The Song That Goes Like This (Spamalot) – Brian and Kristen
I played some brass fanfare stuff on keys. Could have used more rehearsal time on this one. It didn’t matter much, though, because Brian and Kristen did an amazing job.

Someone Like You – Corrine
Ballad, laid out.

Age of Aquarius (Hair) – Julianne
Tenor sax – big jam at the end.

I Don’t Know How To Love Him (Jesus Christ Superstar) – Linda
Ballad, played a bit of soprano sax. Not sure why Linda does all the songs where the character is a prostitute.

All That Jazz (Chicago) – Susan
Key -2, tenor sax. This was great fun to play, but it had alot of key changes and page turning, and I’m afraid I messed up somewhere every night. Still the energy was good and Susan brought the house down.

This Is The Moment – Mike D.
Ballad, laid out. It seems like there were alot of ballads in the set, but they were all sung very well and Mike is great at playing them, so I can’t say I’d want to cut any of them. This song in fact I thought was a bit of clunker when I heard the CD, but Mike D. did just such a great job singing it he really won me over.

We Need a Little Christmas (Mame) – Alumni
Key ???, soprano sax. A late substitution, figured this one out by ear.

For Good (Wicked) Michelle and Kristen
Ballad, laid out. Key changed from night to night. Michelle was worried about her voice going, but they did such a great job on this, really moving.

This Night (Movin’ Out) – Dean
Tenor Sax. This was another late substitution, I think cuz they liked my playing on Italian Restaurant. Dean is such a fantastic singer. The sax solo is really hard, mainly cuz it’s very high (I think it was originally done on alto) and in a weird key, and I didn’t have enough time to memorize it. But still I pulled it off.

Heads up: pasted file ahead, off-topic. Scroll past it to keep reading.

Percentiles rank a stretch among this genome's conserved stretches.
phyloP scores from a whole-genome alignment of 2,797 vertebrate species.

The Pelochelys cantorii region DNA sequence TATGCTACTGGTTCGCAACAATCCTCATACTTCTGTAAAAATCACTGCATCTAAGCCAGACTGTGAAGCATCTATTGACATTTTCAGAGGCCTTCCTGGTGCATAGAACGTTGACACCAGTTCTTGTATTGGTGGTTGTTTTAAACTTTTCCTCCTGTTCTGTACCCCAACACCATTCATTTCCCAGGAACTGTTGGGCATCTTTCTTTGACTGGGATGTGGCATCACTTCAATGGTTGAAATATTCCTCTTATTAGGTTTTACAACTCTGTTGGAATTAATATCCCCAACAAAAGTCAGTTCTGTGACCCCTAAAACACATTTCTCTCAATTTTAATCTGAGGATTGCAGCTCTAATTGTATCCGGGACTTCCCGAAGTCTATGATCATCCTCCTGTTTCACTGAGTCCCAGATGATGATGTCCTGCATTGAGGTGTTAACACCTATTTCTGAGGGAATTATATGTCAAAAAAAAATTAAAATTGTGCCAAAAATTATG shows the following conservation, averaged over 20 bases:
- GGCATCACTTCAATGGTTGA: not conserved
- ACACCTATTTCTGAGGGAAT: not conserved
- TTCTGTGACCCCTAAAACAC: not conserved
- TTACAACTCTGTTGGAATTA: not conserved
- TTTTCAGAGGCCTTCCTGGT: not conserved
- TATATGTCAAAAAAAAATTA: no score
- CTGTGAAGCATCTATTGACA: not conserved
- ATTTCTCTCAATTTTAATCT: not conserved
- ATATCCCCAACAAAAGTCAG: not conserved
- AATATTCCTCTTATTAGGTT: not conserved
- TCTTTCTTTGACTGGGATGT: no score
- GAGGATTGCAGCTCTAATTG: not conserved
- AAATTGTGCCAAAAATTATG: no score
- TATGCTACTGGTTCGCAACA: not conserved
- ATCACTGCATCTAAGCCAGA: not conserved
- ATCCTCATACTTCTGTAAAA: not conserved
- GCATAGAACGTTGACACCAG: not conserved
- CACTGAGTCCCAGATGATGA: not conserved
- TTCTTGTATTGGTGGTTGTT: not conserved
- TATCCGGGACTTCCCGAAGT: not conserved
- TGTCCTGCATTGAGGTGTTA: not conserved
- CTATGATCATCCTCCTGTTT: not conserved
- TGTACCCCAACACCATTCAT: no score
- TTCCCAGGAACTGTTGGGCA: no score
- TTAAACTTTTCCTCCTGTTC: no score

Scenes from an Italian Restaurant (Movin’ Out) – Mike
All instruments. This was Mike’s big number, singing and playing piano on Billy Joel’s one-and-only long format, multi-part song. It was also a good number for me. And we actually rehearsed it twice and ran down the parts! I played the accordion part behind the vocals, and then there were no less then four sax solos. The second was the dixieland bit, which I did on soprano. The others I did on tenor. The fist and last ones were slow, the interlude and the outro, and they were probably my favorite parts. John the drummer did a really good job too, capturing all the parts from the record. This number went over really well.

You Can’t Stop the Beat – Company